Police forces have refuted claims that traffic police numbers have been cut by as much as 44% over the last five years (The Chartered Institution of Highways and Transportation).
Road safety charity Brake published figures this week suggesting that police forces across Great Britain have, on average, cut their traffic police numbers by 12%.
The charity said that the reductions will lead to forces struggling to enforce drink driving, speeding and mobile phone infringements and could undermine a new drug driving law expected to be introduced next year.
But a number of police forces identified in the survey claim that the data is incorrect. A spokesman for Bedfordshire Police, which was said to have cut traffic police numbers by 44%, said: “Brake was given the wrong numbers. They say we now have 35 traffic police but in fact it is 47; although we are down 10 officers since 2009. We have also now teamed up with Cambridgeshire Police and Hertfordshire Police and have officers working across borders.”
A spokesman for the Association of Chief Police Officers (ACPO) said: “These statistics are inaccurate. We do recognise that traffic officer numbers have reduced in recent years, but in a lot of forces other officers are picking up traffic duties.”
Chief constable Suzette Davenport, national lead for roads policing, said: “These figures are based on inaccurate assumptions and a misunderstanding about how police forces deploy officers on our roads. The terminology used simply does not capture all roads policing resources and is both incomplete and misleading.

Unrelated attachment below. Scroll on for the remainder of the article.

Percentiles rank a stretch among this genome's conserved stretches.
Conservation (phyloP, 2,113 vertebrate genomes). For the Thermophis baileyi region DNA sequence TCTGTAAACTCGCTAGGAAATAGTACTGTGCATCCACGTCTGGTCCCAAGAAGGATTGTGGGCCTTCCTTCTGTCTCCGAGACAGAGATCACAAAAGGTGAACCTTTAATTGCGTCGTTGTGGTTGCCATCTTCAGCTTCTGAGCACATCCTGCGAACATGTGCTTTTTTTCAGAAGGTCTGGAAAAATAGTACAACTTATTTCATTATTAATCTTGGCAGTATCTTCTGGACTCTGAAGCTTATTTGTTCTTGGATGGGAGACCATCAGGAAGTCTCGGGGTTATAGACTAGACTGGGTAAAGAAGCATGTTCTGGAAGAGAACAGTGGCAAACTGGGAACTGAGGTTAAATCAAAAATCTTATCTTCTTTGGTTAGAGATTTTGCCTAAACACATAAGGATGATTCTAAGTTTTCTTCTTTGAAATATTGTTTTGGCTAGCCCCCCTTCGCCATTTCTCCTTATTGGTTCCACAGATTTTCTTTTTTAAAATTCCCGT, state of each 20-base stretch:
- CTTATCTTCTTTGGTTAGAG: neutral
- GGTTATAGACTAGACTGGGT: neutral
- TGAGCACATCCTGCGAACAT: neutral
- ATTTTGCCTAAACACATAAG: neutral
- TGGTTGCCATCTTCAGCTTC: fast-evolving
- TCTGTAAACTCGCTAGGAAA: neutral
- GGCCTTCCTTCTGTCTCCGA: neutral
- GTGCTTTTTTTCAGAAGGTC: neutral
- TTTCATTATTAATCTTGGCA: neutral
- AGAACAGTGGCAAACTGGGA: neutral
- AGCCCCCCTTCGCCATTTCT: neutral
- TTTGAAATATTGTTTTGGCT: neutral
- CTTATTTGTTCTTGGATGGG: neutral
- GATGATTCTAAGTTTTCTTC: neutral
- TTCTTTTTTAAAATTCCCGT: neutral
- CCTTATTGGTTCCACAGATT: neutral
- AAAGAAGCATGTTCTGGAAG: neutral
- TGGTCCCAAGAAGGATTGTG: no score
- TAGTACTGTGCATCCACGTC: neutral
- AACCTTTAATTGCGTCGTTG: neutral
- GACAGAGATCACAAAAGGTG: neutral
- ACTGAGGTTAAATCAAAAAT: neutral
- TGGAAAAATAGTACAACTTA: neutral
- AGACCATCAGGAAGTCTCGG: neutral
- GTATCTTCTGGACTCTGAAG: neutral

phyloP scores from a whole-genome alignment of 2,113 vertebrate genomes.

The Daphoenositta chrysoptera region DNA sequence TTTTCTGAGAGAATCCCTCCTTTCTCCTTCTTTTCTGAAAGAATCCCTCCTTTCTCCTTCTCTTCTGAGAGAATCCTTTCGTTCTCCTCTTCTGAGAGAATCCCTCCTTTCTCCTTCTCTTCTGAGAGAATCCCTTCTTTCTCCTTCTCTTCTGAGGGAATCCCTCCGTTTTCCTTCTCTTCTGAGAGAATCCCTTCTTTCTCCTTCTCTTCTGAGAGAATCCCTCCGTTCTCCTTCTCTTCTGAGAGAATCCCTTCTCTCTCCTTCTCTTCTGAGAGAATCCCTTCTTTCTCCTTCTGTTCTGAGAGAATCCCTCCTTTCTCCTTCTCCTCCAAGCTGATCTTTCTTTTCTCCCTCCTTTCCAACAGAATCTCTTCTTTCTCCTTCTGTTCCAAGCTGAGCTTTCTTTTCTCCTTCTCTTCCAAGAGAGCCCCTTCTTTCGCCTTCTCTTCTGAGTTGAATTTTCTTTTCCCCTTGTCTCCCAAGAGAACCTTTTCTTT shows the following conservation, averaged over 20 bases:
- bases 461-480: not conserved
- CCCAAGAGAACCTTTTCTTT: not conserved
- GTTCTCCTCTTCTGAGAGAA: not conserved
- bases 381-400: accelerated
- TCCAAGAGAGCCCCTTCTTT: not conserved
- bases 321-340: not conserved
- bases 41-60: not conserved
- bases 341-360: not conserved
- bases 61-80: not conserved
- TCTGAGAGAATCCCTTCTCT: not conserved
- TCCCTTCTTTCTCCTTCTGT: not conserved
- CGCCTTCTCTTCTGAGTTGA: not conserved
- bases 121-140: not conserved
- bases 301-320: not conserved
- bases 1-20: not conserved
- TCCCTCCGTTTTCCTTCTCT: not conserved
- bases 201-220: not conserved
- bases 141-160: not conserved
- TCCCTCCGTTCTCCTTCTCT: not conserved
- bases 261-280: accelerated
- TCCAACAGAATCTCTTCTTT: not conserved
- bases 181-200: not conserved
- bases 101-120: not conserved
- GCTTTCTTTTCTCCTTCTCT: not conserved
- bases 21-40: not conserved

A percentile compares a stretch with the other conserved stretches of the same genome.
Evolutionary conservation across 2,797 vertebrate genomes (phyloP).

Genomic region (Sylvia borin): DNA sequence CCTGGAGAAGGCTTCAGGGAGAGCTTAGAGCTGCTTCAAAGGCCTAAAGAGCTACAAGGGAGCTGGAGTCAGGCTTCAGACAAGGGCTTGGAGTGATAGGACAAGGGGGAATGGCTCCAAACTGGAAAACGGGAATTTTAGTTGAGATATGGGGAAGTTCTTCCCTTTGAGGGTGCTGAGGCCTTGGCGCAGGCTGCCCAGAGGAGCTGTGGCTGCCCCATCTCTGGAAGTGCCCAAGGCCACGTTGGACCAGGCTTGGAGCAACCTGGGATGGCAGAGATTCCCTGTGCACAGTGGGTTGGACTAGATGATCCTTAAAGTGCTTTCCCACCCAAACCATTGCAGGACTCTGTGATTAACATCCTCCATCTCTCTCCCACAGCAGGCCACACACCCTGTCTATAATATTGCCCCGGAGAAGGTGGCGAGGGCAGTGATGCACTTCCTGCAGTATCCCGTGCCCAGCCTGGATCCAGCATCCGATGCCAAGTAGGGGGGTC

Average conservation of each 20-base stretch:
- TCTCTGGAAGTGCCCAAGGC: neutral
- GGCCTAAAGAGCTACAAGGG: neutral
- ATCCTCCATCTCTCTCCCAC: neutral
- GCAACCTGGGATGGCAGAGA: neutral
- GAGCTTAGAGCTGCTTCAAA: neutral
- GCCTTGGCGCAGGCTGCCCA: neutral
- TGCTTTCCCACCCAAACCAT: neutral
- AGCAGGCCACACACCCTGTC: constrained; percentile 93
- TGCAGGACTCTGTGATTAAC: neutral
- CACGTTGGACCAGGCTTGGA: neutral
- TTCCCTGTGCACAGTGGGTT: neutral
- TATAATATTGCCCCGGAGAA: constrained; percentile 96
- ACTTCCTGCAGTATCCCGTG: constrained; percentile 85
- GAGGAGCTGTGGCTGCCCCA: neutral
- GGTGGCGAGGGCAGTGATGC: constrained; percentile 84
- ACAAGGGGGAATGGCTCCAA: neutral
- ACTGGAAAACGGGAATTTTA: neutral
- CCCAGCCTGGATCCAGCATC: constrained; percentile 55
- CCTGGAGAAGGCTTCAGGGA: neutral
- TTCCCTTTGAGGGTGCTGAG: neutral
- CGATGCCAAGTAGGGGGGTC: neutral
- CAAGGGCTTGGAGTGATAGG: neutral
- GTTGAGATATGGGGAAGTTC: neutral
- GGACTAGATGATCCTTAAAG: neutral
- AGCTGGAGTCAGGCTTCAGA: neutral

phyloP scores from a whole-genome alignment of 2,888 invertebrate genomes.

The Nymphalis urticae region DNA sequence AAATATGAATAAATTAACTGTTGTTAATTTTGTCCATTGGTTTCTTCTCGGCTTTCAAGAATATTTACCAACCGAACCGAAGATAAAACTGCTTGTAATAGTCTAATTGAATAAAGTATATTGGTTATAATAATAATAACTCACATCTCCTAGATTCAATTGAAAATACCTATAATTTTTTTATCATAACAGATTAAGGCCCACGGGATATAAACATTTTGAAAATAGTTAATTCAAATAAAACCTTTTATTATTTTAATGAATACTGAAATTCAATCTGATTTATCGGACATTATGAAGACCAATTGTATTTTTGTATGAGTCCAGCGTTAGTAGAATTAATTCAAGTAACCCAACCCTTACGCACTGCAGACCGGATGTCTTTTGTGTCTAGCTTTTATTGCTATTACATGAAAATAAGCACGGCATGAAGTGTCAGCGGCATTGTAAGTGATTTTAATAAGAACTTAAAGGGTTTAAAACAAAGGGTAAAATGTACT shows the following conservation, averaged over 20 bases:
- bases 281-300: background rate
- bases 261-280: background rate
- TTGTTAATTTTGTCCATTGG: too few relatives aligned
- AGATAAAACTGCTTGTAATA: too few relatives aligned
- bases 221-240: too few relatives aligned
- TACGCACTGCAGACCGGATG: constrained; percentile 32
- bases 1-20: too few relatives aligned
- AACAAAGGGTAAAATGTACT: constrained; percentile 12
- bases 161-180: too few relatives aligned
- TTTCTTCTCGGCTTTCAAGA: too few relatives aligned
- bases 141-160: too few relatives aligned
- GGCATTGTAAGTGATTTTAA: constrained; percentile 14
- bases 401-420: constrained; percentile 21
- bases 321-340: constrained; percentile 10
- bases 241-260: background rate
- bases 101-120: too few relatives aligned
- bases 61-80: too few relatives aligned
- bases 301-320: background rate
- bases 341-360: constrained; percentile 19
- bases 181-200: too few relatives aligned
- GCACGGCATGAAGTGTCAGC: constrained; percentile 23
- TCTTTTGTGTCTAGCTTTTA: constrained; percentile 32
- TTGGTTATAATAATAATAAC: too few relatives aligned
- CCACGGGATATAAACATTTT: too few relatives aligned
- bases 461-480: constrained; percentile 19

“Every chief constable has had to make difficult decisions due to the financial cuts imposed on the police service. No area of policing has been immune. But despite this, latest figures from the DfT show the number of people killed in road accidents reported to the police has fallen to its lowest ever number since national records began in 1926.
"Last December police across the country breathalysed nearly 20,000 more drivers compared with the previous year and found fewer drivers had failed, despite the increase in testing. We remain absolutely determined to make our roads as safe as they can be.”
In response Brake said: “We are using data provided to us by police forces through their Freedom of Information offices, which we haven’t manipulated in any way. A couple of forces have come to us to say the data they originally provided might be incorrect, but only one has provided any alternative figures.”
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